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Big boost for Fermilab’s short-baseline neutrino experiments

For more than a decade, the particle physics community has faced a perplexing puzzle: two experiments, LSND at Los Alamos and MiniBooNE at Fermilab, found hints of neutrino behavior that did not fit the usual assumption that the universe contains three types of neutrinos that have tiny masses and oscillate.

The data from these two experiments suggest that something unusual is going on when low-energy muon neutrinos travel a short distance, less than a kilometer. The answer might be that there are additional types of neutrinos, albeit with properties different from the three “normal” types. These extras are known as sterile neutrinos. A confirmed discovery of a sterile neutrino would open up a whole new world of particles previously hidden from view.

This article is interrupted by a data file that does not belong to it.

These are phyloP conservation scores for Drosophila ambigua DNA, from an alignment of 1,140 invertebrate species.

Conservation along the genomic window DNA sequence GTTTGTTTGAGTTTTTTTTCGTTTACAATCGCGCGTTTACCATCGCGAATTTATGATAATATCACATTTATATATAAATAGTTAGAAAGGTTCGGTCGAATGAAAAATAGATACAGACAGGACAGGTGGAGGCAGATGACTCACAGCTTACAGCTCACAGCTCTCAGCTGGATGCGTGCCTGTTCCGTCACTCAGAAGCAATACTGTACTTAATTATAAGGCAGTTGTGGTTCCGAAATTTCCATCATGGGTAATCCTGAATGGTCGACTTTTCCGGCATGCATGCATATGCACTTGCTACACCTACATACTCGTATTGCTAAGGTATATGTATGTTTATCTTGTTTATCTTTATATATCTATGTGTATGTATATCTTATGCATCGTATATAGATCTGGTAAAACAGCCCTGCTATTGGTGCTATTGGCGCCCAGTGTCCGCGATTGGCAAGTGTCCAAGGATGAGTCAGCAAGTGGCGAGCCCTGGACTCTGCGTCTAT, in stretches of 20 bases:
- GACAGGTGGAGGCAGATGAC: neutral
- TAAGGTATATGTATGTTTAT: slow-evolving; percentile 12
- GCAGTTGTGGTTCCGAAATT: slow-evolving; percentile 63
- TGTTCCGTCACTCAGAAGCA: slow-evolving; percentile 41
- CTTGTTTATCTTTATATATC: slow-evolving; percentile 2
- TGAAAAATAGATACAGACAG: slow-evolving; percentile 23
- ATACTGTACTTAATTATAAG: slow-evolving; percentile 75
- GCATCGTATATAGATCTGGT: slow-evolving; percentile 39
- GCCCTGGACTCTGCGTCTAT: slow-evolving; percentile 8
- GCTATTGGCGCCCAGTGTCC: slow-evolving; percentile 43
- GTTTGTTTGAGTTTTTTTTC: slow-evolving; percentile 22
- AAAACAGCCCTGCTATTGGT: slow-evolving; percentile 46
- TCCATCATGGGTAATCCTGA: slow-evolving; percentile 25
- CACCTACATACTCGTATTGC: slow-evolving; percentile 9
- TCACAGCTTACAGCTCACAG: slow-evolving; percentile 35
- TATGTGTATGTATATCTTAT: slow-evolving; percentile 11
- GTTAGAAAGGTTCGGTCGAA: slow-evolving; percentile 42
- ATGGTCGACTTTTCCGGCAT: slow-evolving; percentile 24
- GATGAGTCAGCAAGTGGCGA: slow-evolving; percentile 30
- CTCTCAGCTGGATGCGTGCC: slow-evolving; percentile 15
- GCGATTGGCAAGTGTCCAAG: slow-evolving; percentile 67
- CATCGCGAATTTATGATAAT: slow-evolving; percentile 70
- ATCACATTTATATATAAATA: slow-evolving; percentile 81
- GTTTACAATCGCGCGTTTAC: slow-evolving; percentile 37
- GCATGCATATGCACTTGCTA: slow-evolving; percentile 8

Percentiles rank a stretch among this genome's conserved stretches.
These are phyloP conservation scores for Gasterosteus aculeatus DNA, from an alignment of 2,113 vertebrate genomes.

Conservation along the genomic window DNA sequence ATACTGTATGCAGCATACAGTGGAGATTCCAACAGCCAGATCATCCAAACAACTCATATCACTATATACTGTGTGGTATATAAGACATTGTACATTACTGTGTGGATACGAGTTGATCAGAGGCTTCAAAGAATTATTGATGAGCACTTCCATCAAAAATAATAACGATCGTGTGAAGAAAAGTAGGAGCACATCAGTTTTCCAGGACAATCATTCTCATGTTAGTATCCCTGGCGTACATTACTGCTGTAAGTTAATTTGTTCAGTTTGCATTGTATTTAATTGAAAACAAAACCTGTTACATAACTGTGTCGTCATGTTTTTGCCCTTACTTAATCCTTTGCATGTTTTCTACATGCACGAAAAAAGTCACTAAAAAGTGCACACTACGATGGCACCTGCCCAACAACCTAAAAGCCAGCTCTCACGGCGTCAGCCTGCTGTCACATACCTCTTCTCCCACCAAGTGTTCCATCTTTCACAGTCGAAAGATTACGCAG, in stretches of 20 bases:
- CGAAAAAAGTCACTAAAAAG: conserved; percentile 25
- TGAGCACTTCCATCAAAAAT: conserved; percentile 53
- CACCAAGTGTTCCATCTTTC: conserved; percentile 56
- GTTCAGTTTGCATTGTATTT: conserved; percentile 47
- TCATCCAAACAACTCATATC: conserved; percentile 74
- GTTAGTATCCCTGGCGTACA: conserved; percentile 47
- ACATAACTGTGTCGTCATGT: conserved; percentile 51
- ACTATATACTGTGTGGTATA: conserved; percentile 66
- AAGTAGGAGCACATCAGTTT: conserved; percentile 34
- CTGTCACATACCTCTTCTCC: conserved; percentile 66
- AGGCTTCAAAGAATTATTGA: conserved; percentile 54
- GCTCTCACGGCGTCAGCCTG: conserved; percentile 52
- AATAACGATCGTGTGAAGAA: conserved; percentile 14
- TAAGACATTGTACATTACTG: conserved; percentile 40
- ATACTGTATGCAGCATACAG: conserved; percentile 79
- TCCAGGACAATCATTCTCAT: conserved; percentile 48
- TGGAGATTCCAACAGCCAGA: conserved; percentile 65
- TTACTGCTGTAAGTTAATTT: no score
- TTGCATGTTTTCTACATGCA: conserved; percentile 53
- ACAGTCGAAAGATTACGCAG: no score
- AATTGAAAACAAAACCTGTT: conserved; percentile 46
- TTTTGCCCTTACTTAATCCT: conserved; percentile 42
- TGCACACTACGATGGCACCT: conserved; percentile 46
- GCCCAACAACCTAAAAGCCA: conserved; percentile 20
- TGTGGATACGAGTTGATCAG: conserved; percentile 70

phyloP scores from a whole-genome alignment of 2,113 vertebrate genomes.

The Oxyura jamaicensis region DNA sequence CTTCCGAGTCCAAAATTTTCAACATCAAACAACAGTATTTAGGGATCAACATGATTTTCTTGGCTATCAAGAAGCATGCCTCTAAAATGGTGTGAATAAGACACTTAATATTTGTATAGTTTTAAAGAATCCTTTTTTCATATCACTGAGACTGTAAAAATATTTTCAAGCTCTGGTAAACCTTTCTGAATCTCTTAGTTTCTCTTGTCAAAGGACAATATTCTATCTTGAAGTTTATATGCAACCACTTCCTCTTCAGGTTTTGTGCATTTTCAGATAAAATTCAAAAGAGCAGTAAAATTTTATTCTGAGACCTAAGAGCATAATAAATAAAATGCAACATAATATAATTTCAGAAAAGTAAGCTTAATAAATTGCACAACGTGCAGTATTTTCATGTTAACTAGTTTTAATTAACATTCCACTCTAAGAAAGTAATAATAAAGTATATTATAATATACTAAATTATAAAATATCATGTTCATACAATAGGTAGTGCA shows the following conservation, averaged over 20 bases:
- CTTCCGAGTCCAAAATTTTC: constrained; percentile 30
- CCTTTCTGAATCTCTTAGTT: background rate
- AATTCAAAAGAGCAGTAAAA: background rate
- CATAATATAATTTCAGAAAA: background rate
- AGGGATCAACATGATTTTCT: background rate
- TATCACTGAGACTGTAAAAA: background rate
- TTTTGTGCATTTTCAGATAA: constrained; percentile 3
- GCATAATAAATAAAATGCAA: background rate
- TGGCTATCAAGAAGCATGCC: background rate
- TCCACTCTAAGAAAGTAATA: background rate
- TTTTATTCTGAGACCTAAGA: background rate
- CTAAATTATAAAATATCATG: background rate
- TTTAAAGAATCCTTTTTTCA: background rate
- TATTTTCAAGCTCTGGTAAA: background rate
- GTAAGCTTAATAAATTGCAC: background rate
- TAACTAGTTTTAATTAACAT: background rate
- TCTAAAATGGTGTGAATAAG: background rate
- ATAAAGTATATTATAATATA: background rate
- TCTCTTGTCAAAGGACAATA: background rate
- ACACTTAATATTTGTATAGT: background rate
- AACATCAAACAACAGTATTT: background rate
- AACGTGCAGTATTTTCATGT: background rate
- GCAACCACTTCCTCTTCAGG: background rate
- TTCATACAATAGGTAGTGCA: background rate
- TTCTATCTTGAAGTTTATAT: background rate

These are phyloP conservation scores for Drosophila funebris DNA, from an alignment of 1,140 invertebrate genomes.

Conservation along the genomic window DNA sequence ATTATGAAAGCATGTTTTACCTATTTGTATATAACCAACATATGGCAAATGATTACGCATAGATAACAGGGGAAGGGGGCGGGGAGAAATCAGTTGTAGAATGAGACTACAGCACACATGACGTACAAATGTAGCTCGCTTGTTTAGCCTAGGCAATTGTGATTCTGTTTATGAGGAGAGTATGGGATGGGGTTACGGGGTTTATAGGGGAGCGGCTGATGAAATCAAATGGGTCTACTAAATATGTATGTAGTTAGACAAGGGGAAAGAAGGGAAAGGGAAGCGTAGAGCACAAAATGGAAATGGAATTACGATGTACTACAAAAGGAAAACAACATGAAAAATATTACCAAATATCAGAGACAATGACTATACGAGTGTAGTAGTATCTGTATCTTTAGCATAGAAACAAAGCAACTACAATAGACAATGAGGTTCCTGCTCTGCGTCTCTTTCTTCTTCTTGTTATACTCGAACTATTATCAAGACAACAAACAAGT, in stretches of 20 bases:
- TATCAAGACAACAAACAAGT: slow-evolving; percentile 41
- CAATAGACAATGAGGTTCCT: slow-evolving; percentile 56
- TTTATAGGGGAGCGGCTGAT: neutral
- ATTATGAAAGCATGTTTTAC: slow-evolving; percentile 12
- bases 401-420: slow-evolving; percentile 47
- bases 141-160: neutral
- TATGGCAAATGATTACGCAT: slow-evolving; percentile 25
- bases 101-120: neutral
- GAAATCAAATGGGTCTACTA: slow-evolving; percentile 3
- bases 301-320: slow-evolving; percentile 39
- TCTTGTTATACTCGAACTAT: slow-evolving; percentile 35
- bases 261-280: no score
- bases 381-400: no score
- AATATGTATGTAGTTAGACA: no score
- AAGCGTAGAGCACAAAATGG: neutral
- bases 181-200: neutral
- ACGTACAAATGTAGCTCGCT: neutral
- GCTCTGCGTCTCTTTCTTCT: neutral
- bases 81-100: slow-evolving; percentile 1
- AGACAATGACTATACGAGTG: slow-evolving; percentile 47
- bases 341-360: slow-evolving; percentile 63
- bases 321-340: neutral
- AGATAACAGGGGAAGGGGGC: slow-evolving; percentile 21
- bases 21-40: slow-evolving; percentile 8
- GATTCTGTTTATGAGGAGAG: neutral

Read rest of article in Fermilab News 

Go to Symmetry magazine for additional information.

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